Mirto is THE Sardinian “Grappa”, made with the fruits of the Myrtle shrub.
After flowering, the myrtle bears short-stemmed, blue-black, about currant-sized fruits. The fruits are edible. The home of the myrtle is the Mediterranean area
In Sardinia, this liqueur is simply part of every meal or social get-together. There are two variants: The Mirto Rosso (red Mirto), the sweetness, is made from the berries of the myrtle bush, for the Mirto Bianco (white Mirto), the dry, the Sardinians use leaves and flowers of the myrtle.
The myrtle is a typical plant of the Mediterranean scrub. It is an evergreen shrub that belongs to the botanical family of the Myrtaceae. In Italy, the plant is widespread in the coastal areas of the south and on the islands. It is particularly common in Sardinia. Here the famous liqueur, the Mirto, is made from their berries . However, the plant is not only used in this regard, but also used for light therapeutic applications due to its exceptional medicinal and aromatic properties.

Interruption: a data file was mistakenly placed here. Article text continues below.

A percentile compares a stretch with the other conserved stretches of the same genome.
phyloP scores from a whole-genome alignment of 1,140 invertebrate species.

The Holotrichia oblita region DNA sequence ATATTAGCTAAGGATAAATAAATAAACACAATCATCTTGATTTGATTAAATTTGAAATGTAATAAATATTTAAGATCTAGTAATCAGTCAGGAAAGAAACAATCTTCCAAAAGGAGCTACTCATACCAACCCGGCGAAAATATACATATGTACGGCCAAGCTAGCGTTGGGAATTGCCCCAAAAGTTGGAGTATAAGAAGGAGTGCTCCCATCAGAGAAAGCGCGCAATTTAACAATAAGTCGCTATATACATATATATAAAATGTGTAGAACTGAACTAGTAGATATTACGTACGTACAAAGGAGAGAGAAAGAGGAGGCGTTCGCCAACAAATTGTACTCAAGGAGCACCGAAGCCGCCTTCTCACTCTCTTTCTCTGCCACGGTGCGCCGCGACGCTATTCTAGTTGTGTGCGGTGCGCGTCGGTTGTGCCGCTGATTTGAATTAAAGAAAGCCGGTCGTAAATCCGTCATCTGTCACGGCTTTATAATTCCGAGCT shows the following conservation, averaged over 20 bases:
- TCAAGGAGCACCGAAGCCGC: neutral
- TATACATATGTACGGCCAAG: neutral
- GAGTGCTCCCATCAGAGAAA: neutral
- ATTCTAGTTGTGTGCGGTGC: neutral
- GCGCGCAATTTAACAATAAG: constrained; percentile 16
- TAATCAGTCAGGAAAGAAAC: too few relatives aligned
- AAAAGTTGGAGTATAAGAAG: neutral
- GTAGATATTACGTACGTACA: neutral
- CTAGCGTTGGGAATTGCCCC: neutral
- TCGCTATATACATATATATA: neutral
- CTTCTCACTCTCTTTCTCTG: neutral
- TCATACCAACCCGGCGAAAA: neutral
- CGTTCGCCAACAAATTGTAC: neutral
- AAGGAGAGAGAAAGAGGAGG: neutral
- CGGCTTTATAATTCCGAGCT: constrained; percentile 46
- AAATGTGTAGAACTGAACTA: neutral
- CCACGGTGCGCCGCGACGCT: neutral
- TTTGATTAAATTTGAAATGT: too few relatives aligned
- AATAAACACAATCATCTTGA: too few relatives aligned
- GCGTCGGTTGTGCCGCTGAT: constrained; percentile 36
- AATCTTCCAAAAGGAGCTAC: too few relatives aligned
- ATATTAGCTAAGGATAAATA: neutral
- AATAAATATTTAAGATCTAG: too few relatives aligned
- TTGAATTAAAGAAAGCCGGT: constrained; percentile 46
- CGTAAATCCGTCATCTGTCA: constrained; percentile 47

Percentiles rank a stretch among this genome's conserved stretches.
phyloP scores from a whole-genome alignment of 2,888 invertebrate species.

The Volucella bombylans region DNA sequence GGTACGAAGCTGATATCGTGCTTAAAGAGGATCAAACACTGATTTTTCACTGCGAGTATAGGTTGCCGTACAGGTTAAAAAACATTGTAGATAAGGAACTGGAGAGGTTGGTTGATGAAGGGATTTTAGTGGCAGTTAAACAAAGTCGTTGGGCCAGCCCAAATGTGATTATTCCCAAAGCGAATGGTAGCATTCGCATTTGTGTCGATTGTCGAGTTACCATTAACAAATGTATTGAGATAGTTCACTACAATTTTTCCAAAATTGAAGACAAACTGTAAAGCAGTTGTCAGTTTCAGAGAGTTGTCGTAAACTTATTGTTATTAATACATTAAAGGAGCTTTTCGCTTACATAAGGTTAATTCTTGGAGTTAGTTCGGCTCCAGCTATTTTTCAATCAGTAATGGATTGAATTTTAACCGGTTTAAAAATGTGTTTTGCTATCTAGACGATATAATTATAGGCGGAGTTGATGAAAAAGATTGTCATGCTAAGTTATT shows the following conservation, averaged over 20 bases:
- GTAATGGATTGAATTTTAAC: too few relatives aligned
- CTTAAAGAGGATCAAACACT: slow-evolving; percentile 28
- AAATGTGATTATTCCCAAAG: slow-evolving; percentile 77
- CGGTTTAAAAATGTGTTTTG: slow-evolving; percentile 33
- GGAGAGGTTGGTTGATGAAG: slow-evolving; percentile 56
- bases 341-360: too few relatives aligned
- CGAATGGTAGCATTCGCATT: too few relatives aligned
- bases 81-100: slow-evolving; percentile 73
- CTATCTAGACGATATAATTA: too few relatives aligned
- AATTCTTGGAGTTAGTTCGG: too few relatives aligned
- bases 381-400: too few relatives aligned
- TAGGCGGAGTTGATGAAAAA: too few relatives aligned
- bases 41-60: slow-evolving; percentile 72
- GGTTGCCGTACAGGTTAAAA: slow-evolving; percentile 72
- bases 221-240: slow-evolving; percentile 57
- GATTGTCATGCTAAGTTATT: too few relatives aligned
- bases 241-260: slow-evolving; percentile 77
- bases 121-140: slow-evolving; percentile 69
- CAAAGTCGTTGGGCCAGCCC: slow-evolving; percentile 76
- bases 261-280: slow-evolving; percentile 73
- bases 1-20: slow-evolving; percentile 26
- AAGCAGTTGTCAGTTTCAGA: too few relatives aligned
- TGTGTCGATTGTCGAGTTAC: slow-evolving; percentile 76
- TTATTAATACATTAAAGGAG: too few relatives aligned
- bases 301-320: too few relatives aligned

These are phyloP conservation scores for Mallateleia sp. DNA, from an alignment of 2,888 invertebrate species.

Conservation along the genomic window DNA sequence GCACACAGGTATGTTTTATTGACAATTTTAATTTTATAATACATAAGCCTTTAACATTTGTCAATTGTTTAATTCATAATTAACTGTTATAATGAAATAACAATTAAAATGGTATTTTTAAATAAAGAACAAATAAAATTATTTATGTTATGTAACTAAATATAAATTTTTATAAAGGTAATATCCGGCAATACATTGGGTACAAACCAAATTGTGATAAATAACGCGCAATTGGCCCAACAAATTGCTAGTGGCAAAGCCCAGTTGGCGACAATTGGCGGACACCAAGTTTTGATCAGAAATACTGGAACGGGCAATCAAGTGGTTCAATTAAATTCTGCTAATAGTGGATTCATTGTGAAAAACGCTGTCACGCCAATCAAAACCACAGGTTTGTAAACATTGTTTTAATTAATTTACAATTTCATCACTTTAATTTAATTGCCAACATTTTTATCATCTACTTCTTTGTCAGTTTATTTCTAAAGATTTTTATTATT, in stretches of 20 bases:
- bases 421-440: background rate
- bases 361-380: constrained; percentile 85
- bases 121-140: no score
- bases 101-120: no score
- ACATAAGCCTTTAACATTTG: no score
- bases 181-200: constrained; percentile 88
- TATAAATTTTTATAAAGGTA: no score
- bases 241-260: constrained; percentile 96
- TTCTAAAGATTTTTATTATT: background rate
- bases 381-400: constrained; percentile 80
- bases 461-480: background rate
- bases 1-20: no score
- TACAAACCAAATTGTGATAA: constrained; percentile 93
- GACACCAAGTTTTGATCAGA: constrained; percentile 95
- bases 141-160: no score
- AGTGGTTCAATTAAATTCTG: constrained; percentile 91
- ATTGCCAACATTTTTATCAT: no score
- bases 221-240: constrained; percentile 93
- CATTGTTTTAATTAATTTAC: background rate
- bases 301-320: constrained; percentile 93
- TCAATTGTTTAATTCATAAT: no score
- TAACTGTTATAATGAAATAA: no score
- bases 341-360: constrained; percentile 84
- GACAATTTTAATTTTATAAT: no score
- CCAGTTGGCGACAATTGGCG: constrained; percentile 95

Mirto has been known in these areas since ancient times. The recipe, as it is known today, dates back to the 19th century, when many families soaked myrtle berries in a mixture of water and alcohol. In 1994, thanks to the work to protect and improve local products promoted by the Association of Producers of Mirto from Sardinia, the liqueur received its own name and production specification.
The Mirto is made from the ripe myrtle berries, pure, 96 percent alcohol, sugar (partly also honey) and water. It has a color that ranges from black-violet to ruby-red, depending on aging. It has an alcohol level between 28 and 36 percent and is mainly drunk cold. Sometimes it is even stored in the freezer and served ice-cold. Mirto is said to have a digestive effect, which is why it is often drunk after eating. In the production of “Mirto di Sardegna tradizionale” it is forbidden to add preservatives, flavourings or colours or other additives to the liqueur. The use of distillates other than pure alcohol is also prohibited. The Mirto has a shelf life of two years, but then it should be drunk at the latest. This also applies to the homemade Mirto, which clearly loses quality after two years.
Mirto di Sa Contissa
We also have myrtle shrubs, so it goes without saying that we also make our Own Mirto (rosso). To try it is available after lunch on our Azienda, to buy also, but also in ticino.